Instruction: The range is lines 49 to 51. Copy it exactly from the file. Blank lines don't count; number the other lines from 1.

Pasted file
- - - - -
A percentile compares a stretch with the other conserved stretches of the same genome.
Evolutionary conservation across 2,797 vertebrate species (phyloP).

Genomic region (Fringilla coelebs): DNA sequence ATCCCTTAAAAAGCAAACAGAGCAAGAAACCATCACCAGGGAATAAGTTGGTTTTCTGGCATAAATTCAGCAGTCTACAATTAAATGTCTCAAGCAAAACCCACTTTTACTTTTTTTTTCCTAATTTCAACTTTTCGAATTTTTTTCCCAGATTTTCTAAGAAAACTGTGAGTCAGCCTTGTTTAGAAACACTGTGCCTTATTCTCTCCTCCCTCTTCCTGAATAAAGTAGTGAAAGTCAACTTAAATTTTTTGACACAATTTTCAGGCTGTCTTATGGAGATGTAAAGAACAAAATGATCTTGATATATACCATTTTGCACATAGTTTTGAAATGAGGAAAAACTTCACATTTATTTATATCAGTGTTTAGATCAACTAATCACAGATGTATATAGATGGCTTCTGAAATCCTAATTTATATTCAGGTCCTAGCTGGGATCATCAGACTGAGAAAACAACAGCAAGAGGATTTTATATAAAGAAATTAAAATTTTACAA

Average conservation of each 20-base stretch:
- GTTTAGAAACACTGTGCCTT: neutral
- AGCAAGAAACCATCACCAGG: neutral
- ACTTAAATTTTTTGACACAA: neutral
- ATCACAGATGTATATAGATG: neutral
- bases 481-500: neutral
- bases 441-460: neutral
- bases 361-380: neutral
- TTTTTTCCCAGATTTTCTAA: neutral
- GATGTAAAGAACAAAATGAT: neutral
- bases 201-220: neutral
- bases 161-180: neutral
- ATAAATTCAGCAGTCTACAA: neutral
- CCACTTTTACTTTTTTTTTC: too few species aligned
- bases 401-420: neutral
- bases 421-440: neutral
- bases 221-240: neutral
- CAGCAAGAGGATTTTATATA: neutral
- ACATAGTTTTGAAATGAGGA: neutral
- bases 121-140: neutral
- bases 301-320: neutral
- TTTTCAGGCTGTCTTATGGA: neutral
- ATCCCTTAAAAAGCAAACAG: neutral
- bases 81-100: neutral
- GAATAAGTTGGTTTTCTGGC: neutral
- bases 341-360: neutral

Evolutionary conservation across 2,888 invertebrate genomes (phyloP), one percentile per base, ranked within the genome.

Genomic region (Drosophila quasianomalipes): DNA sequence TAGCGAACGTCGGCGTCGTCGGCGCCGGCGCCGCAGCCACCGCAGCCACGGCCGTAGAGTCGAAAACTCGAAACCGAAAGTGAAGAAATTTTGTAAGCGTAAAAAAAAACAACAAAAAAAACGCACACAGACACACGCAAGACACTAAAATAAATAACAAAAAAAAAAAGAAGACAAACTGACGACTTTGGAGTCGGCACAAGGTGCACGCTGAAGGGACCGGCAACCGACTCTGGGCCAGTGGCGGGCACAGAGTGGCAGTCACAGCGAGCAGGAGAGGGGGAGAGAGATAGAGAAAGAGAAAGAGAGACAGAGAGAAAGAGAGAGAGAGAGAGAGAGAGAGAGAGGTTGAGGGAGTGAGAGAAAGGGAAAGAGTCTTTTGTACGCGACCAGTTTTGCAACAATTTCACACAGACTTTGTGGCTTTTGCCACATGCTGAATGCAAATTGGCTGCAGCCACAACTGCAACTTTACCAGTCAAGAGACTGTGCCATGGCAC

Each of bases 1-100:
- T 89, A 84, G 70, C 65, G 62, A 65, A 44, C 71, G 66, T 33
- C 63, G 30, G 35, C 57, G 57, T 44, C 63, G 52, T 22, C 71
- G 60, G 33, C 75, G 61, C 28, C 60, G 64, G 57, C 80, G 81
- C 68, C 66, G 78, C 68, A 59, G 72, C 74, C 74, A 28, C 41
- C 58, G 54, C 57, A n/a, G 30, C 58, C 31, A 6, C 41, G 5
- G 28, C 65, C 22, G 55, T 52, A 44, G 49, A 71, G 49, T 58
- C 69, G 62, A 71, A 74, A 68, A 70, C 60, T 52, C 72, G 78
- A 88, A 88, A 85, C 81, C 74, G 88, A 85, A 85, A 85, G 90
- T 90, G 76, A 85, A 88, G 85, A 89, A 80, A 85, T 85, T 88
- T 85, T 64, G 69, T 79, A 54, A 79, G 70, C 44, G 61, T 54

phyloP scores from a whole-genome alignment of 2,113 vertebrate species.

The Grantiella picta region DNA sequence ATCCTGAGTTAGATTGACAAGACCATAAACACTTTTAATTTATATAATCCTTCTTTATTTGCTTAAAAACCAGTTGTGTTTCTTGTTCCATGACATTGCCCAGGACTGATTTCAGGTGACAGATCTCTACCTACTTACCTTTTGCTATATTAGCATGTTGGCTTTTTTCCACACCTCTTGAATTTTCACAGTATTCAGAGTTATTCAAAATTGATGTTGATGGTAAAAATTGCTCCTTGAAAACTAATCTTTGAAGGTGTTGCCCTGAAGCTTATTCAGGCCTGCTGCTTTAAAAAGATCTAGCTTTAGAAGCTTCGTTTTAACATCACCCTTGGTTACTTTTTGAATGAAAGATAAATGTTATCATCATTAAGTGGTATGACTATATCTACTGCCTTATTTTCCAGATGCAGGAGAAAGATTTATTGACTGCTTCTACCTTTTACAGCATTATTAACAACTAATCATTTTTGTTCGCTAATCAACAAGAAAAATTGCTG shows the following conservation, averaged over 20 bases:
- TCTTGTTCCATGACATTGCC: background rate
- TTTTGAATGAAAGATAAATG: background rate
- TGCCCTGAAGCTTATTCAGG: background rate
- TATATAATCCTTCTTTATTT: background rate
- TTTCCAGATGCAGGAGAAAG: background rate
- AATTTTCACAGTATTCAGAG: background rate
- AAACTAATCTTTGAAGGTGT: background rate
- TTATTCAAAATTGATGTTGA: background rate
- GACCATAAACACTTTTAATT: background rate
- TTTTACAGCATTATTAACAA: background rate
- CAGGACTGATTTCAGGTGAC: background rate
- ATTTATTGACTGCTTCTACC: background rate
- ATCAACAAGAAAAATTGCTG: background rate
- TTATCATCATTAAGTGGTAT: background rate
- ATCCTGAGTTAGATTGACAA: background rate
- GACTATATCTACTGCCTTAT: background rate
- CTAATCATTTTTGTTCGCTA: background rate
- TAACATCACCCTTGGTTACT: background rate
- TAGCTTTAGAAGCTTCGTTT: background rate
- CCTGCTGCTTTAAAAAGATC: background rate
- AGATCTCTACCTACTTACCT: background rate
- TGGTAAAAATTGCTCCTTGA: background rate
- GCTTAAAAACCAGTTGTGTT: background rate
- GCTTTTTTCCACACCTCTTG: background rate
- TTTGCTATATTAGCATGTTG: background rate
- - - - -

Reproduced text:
- TTTCCAGATGCAGGAGAAAG: background rate
- AATTTTCACAGTATTCAGAG: background rate
- AAACTAATCTTTGAAGGTGT: background rate